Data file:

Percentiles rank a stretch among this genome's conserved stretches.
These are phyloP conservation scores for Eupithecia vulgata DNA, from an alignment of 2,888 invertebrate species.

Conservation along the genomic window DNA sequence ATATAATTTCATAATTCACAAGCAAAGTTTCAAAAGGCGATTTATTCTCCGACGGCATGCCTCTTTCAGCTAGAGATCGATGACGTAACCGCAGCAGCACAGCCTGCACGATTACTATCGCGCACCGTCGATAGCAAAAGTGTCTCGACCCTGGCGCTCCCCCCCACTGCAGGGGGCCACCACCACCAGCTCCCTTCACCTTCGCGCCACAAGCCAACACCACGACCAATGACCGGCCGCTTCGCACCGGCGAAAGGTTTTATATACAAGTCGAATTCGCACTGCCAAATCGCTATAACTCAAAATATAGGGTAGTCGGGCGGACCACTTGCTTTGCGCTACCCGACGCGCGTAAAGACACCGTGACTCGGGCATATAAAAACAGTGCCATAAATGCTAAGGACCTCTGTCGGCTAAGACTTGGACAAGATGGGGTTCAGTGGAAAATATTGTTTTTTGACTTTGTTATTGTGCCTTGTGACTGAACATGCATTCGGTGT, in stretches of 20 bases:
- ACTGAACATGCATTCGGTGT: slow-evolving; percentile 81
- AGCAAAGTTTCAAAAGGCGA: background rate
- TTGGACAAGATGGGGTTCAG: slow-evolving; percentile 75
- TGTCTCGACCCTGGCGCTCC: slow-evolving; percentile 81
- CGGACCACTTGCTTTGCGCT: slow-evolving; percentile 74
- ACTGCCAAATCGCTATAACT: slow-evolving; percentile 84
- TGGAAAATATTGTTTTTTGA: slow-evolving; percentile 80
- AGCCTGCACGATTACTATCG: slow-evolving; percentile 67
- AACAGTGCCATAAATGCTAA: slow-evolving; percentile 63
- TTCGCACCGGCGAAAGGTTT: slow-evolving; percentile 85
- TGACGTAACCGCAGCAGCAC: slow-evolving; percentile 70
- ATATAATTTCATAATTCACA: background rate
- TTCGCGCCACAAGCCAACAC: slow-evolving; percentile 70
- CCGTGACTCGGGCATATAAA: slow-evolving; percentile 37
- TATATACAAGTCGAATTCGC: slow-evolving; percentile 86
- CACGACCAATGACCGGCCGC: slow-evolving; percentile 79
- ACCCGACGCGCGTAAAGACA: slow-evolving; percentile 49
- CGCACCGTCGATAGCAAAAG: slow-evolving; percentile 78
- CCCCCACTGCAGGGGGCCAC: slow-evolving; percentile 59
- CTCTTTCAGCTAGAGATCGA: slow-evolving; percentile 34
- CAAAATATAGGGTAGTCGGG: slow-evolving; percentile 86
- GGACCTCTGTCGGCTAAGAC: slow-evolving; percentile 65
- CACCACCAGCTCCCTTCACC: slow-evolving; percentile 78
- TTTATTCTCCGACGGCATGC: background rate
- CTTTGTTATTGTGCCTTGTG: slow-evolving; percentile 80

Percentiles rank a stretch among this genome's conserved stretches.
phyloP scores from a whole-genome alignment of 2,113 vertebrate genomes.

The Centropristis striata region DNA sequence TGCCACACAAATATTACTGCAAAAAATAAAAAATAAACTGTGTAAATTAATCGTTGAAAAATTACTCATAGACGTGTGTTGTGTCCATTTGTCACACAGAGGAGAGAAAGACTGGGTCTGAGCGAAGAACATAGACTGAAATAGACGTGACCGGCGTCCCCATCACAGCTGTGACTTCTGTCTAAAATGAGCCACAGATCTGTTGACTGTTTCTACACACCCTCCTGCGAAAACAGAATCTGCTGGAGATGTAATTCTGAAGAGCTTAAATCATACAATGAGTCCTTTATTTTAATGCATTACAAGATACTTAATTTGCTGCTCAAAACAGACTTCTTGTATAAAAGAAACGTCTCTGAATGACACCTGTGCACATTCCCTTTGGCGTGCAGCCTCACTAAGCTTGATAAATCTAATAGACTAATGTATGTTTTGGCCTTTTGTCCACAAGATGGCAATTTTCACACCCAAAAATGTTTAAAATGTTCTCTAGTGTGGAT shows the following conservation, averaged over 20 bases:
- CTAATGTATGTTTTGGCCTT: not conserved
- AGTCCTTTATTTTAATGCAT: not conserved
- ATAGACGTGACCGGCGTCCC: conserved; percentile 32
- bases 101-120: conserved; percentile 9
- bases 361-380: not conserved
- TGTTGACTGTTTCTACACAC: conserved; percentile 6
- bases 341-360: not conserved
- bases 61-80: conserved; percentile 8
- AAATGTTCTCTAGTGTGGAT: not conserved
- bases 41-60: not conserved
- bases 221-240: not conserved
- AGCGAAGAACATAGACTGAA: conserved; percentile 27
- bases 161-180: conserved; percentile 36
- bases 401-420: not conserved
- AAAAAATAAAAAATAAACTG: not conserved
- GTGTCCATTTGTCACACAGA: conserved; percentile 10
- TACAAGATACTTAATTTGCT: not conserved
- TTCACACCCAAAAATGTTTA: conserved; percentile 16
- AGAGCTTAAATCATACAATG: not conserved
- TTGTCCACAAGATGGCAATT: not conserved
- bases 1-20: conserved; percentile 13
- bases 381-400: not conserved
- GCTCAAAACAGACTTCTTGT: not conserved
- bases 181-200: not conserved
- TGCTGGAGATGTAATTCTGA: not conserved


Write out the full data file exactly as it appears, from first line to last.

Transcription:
Percentiles rank a stretch among this genome's conserved stretches.
These are phyloP conservation scores for Eupithecia vulgata DNA, from an alignment of 2,888 invertebrate species.

Conservation along the genomic window DNA sequence ATATAATTTCATAATTCACAAGCAAAGTTTCAAAAGGCGATTTATTCTCCGACGGCATGCCTCTTTCAGCTAGAGATCGATGACGTAACCGCAGCAGCACAGCCTGCACGATTACTATCGCGCACCGTCGATAGCAAAAGTGTCTCGACCCTGGCGCTCCCCCCCACTGCAGGGGGCCACCACCACCAGCTCCCTTCACCTTCGCGCCACAAGCCAACACCACGACCAATGACCGGCCGCTTCGCACCGGCGAAAGGTTTTATATACAAGTCGAATTCGCACTGCCAAATCGCTATAACTCAAAATATAGGGTAGTCGGGCGGACCACTTGCTTTGCGCTACCCGACGCGCGTAAAGACACCGTGACTCGGGCATATAAAAACAGTGCCATAAATGCTAAGGACCTCTGTCGGCTAAGACTTGGACAAGATGGGGTTCAGTGGAAAATATTGTTTTTTGACTTTGTTATTGTGCCTTGTGACTGAACATGCATTCGGTGT, in stretches of 20 bases:
- ACTGAACATGCATTCGGTGT: slow-evolving; percentile 81
- AGCAAAGTTTCAAAAGGCGA: background rate
- TTGGACAAGATGGGGTTCAG: slow-evolving; percentile 75
- TGTCTCGACCCTGGCGCTCC: slow-evolving; percentile 81
- CGGACCACTTGCTTTGCGCT: slow-evolving; percentile 74
- ACTGCCAAATCGCTATAACT: slow-evolving; percentile 84
- TGGAAAATATTGTTTTTTGA: slow-evolving; percentile 80
- AGCCTGCACGATTACTATCG: slow-evolving; percentile 67
- AACAGTGCCATAAATGCTAA: slow-evolving; percentile 63
- TTCGCACCGGCGAAAGGTTT: slow-evolving; percentile 85
- TGACGTAACCGCAGCAGCAC: slow-evolving; percentile 70
- ATATAATTTCATAATTCACA: background rate
- TTCGCGCCACAAGCCAACAC: slow-evolving; percentile 70
- CCGTGACTCGGGCATATAAA: slow-evolving; percentile 37
- TATATACAAGTCGAATTCGC: slow-evolving; percentile 86
- CACGACCAATGACCGGCCGC: slow-evolving; percentile 79
- ACCCGACGCGCGTAAAGACA: slow-evolving; percentile 49
- CGCACCGTCGATAGCAAAAG: slow-evolving; percentile 78
- CCCCCACTGCAGGGGGCCAC: slow-evolving; percentile 59
- CTCTTTCAGCTAGAGATCGA: slow-evolving; percentile 34
- CAAAATATAGGGTAGTCGGG: slow-evolving; percentile 86
- GGACCTCTGTCGGCTAAGAC: slow-evolving; percentile 65
- CACCACCAGCTCCCTTCACC: slow-evolving; percentile 78
- TTTATTCTCCGACGGCATGC: background rate
- CTTTGTTATTGTGCCTTGTG: slow-evolving; percentile 80

Percentiles rank a stretch among this genome's conserved stretches.
phyloP scores from a whole-genome alignment of 2,113 vertebrate genomes.

The Centropristis striata region DNA sequence TGCCACACAAATATTACTGCAAAAAATAAAAAATAAACTGTGTAAATTAATCGTTGAAAAATTACTCATAGACGTGTGTTGTGTCCATTTGTCACACAGAGGAGAGAAAGACTGGGTCTGAGCGAAGAACATAGACTGAAATAGACGTGACCGGCGTCCCCATCACAGCTGTGACTTCTGTCTAAAATGAGCCACAGATCTGTTGACTGTTTCTACACACCCTCCTGCGAAAACAGAATCTGCTGGAGATGTAATTCTGAAGAGCTTAAATCATACAATGAGTCCTTTATTTTAATGCATTACAAGATACTTAATTTGCTGCTCAAAACAGACTTCTTGTATAAAAGAAACGTCTCTGAATGACACCTGTGCACATTCCCTTTGGCGTGCAGCCTCACTAAGCTTGATAAATCTAATAGACTAATGTATGTTTTGGCCTTTTGTCCACAAGATGGCAATTTTCACACCCAAAAATGTTTAAAATGTTCTCTAGTGTGGAT shows the following conservation, averaged over 20 bases:
- CTAATGTATGTTTTGGCCTT: not conserved
- AGTCCTTTATTTTAATGCAT: not conserved
- ATAGACGTGACCGGCGTCCC: conserved; percentile 32
- bases 101-120: conserved; percentile 9
- bases 361-380: not conserved
- TGTTGACTGTTTCTACACAC: conserved; percentile 6
- bases 341-360: not conserved
- bases 61-80: conserved; percentile 8
- AAATGTTCTCTAGTGTGGAT: not conserved
- bases 41-60: not conserved
- bases 221-240: not conserved
- AGCGAAGAACATAGACTGAA: conserved; percentile 27
- bases 161-180: conserved; percentile 36
- bases 401-420: not conserved
- AAAAAATAAAAAATAAACTG: not conserved
- GTGTCCATTTGTCACACAGA: conserved; percentile 10
- TACAAGATACTTAATTTGCT: not conserved
- TTCACACCCAAAAATGTTTA: conserved; percentile 16
- AGAGCTTAAATCATACAATG: not conserved
- TTGTCCACAAGATGGCAATT: not conserved
- bases 1-20: conserved; percentile 13
- bases 381-400: not conserved
- GCTCAAAACAGACTTCTTGT: not conserved
- bases 181-200: not conserved
- TGCTGGAGATGTAATTCTGA: not conserved